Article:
I was particularly fascinated with our readings this week. Literacy instruction is such a critical component of education. So much of our work is reliant upon a student’s ability to read. When students struggle with reading, the struggle can persist for years and can impact all facets of their education.
Using Electronic Books in the Classroom reading indicates that there is some research supports the use of this modality; promoting reading engagement, help students gain independence, interest and comprehension among other skills. The ways in which e-storybooks provide support with letter/word recognition, word, definitions, animation, interactivity and other digital scaffolds bolsters the abilities of struggling readers. “Research indicates that there may be benefits for struggling readers…”
Selecting “App”ealing and “App”ropriate Book Apps details how well chosen book apps can also beneficial in the literacy development process. It is another tool that can engage reluctant readers and assist struggling readers in the quest to read. “This film-like style of digital picture book is more beneficial for the most at-risk beginning readers and second-language learners.”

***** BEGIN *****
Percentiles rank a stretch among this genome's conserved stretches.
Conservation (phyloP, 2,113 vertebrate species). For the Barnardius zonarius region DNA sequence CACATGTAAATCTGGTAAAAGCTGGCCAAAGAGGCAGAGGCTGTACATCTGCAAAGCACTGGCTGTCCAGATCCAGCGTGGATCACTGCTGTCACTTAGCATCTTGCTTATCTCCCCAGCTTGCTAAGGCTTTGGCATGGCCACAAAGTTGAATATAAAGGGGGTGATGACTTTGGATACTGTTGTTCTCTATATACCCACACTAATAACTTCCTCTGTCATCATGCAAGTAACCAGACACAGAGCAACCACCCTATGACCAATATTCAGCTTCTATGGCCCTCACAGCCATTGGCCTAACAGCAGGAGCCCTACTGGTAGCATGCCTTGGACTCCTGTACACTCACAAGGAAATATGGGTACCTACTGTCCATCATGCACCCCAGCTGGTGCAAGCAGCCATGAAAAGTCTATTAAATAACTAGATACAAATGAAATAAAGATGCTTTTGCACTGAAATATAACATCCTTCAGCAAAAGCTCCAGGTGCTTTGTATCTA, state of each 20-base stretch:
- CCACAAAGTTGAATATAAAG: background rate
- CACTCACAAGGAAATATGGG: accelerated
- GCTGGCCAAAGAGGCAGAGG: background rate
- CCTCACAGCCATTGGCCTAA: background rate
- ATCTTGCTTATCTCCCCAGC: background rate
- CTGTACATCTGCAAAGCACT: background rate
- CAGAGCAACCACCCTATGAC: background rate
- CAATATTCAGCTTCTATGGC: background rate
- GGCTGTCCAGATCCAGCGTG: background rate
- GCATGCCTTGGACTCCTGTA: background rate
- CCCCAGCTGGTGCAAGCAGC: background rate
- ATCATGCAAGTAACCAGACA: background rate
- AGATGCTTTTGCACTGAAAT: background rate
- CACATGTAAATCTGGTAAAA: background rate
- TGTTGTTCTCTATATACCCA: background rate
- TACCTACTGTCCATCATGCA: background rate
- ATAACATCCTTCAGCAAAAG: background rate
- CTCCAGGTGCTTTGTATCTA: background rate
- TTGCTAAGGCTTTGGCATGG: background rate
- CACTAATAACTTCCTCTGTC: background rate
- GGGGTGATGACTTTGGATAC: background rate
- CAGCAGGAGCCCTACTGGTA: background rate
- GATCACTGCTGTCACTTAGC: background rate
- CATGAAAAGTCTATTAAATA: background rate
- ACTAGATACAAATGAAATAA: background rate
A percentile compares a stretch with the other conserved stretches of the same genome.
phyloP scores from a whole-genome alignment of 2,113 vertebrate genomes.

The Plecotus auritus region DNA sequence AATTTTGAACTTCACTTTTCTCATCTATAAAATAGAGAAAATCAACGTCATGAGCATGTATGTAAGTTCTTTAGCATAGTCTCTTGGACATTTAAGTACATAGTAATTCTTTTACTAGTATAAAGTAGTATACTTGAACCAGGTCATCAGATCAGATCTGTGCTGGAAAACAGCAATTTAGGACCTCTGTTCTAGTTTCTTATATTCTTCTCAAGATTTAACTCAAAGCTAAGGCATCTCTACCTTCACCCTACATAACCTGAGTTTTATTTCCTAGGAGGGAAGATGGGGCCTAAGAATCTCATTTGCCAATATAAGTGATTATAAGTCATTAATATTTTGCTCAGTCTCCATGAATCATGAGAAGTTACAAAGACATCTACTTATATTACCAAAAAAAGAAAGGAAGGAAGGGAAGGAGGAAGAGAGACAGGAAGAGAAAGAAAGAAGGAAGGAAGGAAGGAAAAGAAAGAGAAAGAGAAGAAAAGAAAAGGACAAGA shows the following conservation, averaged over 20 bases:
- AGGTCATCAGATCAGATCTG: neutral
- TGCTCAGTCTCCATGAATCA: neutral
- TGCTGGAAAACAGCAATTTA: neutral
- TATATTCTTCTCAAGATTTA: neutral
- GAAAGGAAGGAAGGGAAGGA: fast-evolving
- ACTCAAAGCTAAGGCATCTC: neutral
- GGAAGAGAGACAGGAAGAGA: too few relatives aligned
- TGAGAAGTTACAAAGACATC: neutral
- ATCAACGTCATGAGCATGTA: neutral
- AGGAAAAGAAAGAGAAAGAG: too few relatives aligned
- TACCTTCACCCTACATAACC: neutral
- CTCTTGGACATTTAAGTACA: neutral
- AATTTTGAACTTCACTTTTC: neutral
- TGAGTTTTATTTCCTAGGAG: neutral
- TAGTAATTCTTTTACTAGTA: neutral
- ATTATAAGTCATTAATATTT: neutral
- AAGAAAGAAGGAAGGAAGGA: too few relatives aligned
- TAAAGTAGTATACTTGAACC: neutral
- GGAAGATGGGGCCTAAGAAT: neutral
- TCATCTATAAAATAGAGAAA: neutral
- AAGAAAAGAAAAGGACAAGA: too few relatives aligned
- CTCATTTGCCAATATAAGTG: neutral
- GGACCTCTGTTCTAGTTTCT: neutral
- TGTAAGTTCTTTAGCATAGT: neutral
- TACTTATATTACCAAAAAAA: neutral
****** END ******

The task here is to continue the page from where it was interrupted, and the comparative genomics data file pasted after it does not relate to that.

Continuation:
All three of the readings, in different ways, support the idea that e-storybooks can be an important part of literacy instruction. As with all technology use in the classroom, the e-storybooks must be carefully chosen. High quality e-storybooks have good writing (developed characters, interesting storylines and excellent vocabulary, dynamic images that help make the written words come to life, expressive narration/audio and interactivity (read-alongs, games, word highlighting etc).
While we use Tumblebooks and Starfall, I think that the investment in iPads may help improve literacy instruction, and help our youngest students get a strong foundation in reading.
In each of my assignments, I shared multiple ways in which Podcasts, Wikis and Surveys could be used in the classroom. There are so many ideas and so many ways in which to integrate these tools into the classroom; the ideas that I am sharing are simply the ones I feel would be most successful in my classroom.